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| || FORLORN SOLDIER |
119 Airport Road
Fabricated: Before 1895
Type: Brownstone figure
Fabricator: James G. Batterson, attr.
FORLORN SOLDIER, Hartford, is significant historically because of its link with the stonecutting shop in Hartford conducted as part of James G. Batterson's monument business. As suggested by the plaque, Kelly Brothers bought the Batterson stoneyard, then on Charter Oak Avenue, in 1895, later moving it to Airport Road, ca.1938. This figure was left behind, standing on a corner of Charter Oak Avenue. The Kellys, after observing the deterioration of the soldier over the years, moved it to Airport Road in 1968. The Kelly Brothers property on Airport Road was perhaps an acre or so. The shop and almost all the land were sold in 1967 to the Pistritto family, who continue to operate a marble importing and building supplies business on the site. The small parcel at the front, next to Airport Road, where FORLORN SOLDIER stands, was purchased by the Metropolitan District.
The Kelly brothers, Michael H. (1860-?), John, and two others, came from Ireland, where they had served their apprenticeships in the trade of stonecutting. Michael worked on the cathedral at Armagh, Ireland, and, with his brothers, other cathedrals in England and Ireland. Michael's sons, John Patrick and Robert I. Kelly, continued the business, as did the third generation, Peter and J. Michael Kelly.
FORLORN SOLDIER is significant artistically because it is an example in brownstone of a typical soldier figure usually executed in granite on Civil War monuments. A 1968 newspaper account suggested that the figure was a reject because through error the wrong foot was forward. It appears, however, that regulations varied on this issue, as do monuments throughout the state.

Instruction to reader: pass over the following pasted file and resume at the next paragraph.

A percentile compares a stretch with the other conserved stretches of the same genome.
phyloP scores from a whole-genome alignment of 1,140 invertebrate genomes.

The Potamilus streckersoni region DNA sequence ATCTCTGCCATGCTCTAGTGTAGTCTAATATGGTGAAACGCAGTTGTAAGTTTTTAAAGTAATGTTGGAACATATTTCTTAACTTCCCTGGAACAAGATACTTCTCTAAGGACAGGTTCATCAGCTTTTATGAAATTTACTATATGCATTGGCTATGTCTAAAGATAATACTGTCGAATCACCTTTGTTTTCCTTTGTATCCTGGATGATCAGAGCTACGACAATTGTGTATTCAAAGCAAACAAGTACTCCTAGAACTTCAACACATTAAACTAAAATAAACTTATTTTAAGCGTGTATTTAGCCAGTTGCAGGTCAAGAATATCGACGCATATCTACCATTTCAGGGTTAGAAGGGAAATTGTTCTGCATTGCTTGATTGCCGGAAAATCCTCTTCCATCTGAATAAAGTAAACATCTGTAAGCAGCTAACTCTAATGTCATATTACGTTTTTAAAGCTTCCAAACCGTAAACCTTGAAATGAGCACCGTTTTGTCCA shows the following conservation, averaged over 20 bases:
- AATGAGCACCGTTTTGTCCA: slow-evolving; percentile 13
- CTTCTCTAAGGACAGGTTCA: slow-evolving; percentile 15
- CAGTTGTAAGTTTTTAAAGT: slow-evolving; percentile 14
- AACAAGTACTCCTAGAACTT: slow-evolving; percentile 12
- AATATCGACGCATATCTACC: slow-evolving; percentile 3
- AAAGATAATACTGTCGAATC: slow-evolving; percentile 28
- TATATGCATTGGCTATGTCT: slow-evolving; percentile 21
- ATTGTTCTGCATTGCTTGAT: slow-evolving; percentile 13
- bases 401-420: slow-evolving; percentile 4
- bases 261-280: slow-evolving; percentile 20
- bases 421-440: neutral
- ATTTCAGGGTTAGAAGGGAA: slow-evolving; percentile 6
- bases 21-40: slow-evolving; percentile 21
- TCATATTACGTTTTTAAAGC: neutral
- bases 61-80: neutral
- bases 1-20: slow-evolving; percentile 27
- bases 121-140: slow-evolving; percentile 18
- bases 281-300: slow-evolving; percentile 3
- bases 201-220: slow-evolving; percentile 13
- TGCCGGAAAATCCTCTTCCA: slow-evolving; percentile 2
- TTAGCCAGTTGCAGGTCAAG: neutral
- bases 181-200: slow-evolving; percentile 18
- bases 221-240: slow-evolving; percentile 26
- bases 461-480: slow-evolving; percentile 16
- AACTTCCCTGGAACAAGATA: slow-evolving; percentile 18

FORLORN SOLDIER is a typical Civil War monument figure in brownstone standing at rest, badly deteriorated. The small parcel where it is located formerly was part of the adjoining stoneyard that is successor to the Hartford shop of James G. Batterson.
The small brownstone base of the statue is a low truncated pyramid, displaying a bronze plaque on its front face (see lettering below). The soldier's right foot is forward, with a remnant of the rifle butt next to it; the rifle is missing. Hands are missing, but from the position of the arms it is apparent that hands were on the rifle muzzle, left over right. The overcoat is worn with cape thrown back off the shoulders. Bayonet and accoutrements are fastened to the waist belt. The figure looks to his right, wearing kepi and beard, with hair long and full at the back of his neck.
The stone is badly cracked, ex-foliated, spalled, crumbled, and delaminated. Hands, rifle, part of the face, and other components are missing. The statue has been vandalized. Various attempts at repair have been undertaken from time to time.
Front (west) face of base, raised caps on bronze plaque:DUM TACET CLAMAT
REJECTED AFTER THE CIVIL WAR FOR A FAULTY FOOT
POSITION, THIS BROWNSTONE UNION SOLDIER WAS
ACQUIRED IN 1895 BY MICHAEL H. AND JOHN KELLY,
STONE CUTTERS, PLACED AT THE CORNER OF CHARTER
OAK AVENUE AND UNION STREET IN HARTFORD WHERE,
BUFFETED BY FLOOD AND BRUSHED BY VANDALS, HE STOOD
UNTIL 1968 WHEN J. MICHAEL KELLY, A GRANDSON, MOVED
HIM TO A FAIRER SITE, RESTORING HIS BATTERED ENTITY
WITH THE LOVING CARE HE HAD BEEN SO LONG DENIED.
The Hartford Courant Magazine, May 25, 1986, p. H1, il; November 17, 1968, pp. 16 and 17, il.
"Hartford's Outdoor Sculpture," Trinity College, 1981, p. 74.
Georgiana S. (Mrs. Robert I.) Kelly, letters, May 28, 1986 and June 2, 1986.